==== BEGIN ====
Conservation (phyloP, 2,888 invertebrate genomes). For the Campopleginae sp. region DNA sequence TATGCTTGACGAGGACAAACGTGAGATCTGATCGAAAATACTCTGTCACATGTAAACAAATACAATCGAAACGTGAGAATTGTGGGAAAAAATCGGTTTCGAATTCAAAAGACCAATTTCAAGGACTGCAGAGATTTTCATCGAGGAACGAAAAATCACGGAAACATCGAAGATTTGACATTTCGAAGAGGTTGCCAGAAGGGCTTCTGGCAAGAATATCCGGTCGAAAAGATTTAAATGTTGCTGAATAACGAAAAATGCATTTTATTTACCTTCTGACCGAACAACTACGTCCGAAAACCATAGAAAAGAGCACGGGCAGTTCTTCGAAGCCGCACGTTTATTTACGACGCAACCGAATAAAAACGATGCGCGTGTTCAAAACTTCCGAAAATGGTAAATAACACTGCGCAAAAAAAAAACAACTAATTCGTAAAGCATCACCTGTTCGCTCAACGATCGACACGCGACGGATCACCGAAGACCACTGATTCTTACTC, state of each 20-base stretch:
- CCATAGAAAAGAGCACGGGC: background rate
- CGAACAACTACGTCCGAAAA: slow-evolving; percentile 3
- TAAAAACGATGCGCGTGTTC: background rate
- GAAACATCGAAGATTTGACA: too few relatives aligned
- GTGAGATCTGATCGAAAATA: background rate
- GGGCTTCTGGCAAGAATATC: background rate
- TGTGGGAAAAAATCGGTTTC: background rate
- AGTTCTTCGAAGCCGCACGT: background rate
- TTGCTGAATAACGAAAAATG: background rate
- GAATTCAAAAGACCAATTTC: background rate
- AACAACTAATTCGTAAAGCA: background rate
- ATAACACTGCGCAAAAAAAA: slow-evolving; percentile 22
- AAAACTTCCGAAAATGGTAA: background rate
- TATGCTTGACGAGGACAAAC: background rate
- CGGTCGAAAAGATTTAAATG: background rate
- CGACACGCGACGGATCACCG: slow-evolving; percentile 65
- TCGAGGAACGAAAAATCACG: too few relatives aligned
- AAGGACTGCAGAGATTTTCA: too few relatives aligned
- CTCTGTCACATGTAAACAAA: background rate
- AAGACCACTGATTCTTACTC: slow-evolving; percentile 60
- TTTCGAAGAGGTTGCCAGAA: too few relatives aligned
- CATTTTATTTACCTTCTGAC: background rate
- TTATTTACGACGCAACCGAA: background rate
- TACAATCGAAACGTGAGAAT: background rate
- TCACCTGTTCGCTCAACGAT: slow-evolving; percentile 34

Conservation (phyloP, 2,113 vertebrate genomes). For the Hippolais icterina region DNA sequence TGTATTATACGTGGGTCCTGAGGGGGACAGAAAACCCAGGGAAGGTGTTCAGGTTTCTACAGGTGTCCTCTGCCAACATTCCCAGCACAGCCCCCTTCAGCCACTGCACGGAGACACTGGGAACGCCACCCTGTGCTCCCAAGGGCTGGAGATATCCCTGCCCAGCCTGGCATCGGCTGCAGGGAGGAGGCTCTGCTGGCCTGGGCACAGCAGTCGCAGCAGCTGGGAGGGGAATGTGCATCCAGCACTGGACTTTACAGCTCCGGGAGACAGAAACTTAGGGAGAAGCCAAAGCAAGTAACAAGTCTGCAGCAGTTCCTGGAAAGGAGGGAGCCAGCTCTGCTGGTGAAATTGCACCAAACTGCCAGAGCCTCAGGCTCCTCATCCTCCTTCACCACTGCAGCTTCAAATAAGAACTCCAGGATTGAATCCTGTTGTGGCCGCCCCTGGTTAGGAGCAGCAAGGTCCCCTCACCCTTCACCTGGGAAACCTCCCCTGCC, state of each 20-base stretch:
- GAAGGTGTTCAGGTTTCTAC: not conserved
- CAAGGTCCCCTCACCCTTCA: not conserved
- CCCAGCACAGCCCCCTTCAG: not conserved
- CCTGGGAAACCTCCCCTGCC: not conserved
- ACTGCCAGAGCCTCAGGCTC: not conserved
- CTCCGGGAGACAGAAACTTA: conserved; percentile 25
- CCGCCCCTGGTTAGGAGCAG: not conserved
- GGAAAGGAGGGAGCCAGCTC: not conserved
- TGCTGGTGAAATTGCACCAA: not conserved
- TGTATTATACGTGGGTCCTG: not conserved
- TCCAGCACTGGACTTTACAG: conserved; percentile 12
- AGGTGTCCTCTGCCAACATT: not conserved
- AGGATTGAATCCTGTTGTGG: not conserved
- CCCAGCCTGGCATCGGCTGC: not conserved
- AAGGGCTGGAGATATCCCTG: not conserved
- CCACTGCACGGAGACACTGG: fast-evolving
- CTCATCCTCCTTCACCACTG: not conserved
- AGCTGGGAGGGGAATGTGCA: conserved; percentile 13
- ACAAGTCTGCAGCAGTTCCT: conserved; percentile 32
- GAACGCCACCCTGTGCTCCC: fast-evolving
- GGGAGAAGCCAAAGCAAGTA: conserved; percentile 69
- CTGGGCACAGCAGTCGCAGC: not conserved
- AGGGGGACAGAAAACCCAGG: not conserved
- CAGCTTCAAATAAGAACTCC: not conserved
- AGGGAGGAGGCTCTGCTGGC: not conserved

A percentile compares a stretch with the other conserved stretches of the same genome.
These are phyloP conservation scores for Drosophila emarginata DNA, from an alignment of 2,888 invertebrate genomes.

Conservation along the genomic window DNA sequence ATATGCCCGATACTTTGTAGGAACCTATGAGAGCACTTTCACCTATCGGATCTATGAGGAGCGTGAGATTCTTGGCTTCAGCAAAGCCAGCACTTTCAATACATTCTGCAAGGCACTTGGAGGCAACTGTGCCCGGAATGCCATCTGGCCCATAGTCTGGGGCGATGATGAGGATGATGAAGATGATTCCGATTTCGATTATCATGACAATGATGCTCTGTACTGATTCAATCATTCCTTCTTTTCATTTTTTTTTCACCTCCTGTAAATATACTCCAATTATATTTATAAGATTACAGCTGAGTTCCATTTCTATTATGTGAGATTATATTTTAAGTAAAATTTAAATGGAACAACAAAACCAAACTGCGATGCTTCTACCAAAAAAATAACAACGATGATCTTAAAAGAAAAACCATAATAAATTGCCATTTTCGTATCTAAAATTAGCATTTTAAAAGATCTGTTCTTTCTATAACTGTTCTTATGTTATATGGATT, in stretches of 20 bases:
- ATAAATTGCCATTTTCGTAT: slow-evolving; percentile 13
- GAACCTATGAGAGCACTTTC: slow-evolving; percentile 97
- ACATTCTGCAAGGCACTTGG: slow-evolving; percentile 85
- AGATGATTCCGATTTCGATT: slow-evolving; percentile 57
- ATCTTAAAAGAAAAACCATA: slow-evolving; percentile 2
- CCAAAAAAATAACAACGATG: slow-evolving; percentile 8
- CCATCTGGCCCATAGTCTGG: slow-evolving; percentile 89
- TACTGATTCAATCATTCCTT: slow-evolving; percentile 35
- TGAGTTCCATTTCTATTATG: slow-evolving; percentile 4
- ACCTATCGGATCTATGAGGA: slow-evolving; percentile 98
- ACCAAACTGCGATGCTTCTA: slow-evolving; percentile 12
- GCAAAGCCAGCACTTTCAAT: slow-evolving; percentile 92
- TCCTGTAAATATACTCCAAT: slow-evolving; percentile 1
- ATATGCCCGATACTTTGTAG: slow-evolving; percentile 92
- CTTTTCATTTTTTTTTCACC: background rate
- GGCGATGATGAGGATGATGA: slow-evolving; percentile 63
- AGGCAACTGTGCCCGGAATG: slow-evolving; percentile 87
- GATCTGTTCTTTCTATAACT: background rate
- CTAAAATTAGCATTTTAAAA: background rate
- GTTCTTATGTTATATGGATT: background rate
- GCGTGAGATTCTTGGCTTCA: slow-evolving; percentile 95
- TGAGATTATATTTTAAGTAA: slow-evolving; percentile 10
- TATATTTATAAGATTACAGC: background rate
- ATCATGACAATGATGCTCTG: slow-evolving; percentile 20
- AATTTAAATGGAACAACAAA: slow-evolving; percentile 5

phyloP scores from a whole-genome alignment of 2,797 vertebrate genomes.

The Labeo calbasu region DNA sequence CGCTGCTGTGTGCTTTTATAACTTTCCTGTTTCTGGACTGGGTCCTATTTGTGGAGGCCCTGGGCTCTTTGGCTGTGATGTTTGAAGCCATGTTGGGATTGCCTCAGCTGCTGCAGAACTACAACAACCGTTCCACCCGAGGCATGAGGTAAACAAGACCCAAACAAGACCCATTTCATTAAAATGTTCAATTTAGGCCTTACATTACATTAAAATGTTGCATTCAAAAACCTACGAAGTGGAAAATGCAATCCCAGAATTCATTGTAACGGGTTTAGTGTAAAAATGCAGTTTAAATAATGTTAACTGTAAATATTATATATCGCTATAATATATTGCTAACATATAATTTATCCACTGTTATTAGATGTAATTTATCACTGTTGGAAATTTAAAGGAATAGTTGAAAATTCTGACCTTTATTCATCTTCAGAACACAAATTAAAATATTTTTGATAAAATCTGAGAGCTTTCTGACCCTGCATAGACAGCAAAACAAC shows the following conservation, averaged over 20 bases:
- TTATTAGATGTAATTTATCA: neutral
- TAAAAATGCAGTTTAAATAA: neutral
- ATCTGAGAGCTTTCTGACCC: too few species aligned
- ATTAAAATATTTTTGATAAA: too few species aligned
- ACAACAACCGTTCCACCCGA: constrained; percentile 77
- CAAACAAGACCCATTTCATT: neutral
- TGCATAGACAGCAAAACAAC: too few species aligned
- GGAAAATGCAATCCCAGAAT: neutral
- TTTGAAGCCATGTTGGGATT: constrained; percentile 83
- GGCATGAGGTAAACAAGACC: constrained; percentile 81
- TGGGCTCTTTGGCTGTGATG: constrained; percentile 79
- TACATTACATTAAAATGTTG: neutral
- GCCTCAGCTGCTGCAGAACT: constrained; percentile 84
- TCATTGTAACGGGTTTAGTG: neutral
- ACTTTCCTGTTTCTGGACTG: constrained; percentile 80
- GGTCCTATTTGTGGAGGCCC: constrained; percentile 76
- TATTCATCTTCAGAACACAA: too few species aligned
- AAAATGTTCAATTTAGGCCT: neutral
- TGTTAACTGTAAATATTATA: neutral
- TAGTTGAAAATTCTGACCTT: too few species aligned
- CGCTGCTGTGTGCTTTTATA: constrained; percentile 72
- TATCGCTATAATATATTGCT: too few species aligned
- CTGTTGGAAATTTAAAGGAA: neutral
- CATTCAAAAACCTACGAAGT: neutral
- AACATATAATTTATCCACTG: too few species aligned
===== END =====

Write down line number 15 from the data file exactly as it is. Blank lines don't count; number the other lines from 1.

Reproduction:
- TATGCTTGACGAGGACAAAC: background rate